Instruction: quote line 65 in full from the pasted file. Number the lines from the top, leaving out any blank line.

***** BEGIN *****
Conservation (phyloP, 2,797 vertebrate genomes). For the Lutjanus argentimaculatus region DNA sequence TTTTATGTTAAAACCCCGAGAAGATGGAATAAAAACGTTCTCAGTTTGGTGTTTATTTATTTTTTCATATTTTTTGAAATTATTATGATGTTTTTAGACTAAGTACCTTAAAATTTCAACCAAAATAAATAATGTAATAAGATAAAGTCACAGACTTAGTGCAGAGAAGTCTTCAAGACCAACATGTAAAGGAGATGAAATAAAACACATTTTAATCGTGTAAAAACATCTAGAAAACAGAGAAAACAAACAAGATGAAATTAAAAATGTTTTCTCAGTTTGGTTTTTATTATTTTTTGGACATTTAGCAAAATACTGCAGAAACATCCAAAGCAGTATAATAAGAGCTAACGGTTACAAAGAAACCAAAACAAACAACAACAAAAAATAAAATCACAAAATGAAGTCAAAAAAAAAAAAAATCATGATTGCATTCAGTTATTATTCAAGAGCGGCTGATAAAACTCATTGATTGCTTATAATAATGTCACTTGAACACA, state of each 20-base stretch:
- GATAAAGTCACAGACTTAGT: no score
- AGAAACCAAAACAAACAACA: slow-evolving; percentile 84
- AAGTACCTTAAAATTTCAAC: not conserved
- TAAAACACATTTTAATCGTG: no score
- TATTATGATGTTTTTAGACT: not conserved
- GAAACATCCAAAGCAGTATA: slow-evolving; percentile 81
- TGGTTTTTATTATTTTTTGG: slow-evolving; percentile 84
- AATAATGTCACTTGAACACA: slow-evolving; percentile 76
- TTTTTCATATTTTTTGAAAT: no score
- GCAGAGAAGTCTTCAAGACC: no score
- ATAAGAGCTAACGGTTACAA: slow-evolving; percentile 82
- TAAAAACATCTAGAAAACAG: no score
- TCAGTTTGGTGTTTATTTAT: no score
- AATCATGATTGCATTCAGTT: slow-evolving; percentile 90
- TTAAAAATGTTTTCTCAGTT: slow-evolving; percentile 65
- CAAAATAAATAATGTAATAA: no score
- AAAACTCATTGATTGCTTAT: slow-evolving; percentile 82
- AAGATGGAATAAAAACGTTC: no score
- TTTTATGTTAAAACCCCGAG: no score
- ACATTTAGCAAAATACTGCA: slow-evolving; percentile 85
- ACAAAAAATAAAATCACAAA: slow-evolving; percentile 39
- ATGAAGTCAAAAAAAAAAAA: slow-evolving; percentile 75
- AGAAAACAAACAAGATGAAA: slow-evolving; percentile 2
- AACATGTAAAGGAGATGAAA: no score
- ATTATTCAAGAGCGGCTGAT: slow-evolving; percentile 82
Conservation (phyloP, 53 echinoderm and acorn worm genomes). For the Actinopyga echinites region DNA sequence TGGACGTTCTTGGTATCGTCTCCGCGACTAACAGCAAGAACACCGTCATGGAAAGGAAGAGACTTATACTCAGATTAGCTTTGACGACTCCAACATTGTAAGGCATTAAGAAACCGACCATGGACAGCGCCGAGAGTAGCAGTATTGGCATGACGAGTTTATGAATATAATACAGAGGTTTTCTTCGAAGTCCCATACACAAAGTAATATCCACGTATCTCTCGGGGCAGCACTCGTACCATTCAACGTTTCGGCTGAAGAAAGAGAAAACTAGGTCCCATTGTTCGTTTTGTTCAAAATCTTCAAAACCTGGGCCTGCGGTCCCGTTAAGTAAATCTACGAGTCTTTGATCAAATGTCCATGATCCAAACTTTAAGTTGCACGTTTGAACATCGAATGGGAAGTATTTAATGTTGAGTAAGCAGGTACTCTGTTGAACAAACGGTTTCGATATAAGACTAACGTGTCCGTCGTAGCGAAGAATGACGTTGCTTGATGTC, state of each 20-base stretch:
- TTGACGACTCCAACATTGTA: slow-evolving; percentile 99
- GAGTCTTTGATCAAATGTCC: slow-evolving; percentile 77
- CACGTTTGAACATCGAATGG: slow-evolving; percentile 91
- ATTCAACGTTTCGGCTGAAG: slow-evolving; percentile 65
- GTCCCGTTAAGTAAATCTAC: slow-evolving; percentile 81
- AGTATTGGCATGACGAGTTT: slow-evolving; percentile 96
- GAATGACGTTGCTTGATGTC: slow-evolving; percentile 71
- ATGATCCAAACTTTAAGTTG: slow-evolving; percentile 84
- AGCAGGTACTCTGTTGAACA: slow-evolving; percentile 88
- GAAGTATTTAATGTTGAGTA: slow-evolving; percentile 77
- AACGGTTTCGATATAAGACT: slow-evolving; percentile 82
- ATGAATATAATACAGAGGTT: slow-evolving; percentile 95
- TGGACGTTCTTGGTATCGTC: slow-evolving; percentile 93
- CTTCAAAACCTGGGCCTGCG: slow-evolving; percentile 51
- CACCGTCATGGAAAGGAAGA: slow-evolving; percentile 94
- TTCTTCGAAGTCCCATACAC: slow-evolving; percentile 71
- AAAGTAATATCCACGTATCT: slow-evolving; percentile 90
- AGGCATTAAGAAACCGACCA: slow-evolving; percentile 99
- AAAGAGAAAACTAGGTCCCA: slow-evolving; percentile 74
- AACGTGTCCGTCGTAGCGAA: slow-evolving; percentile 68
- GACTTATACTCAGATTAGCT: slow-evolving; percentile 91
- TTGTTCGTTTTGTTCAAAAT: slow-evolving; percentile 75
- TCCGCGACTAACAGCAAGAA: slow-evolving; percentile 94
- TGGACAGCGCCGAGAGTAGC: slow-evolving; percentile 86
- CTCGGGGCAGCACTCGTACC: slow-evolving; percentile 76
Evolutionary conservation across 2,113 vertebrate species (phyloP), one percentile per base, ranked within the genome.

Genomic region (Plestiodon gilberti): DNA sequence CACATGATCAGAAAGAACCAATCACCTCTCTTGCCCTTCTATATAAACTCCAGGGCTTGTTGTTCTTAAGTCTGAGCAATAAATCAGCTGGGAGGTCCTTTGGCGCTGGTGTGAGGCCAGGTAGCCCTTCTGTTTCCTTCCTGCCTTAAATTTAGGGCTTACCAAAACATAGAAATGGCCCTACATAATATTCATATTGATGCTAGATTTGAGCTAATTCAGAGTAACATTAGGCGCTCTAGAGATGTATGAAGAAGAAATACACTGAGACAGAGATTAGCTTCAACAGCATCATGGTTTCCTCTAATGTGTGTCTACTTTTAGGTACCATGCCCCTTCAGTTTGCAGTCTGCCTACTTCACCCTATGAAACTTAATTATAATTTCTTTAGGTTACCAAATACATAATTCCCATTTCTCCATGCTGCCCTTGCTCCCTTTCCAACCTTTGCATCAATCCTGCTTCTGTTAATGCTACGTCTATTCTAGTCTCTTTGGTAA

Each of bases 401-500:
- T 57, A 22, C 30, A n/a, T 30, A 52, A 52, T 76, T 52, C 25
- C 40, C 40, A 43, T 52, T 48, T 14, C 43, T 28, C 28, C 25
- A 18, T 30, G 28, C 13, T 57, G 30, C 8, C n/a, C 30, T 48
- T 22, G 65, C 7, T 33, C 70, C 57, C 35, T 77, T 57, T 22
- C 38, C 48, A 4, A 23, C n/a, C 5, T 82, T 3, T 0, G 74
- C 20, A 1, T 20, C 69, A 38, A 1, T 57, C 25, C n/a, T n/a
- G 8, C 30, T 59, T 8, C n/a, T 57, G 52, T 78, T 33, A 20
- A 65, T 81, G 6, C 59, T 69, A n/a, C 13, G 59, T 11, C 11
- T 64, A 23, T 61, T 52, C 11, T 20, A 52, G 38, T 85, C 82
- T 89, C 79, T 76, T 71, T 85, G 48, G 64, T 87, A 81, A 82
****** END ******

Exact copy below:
- T 89, C 79, T 76, T 71, T 85, G 48, G 64, T 87, A 81, A 82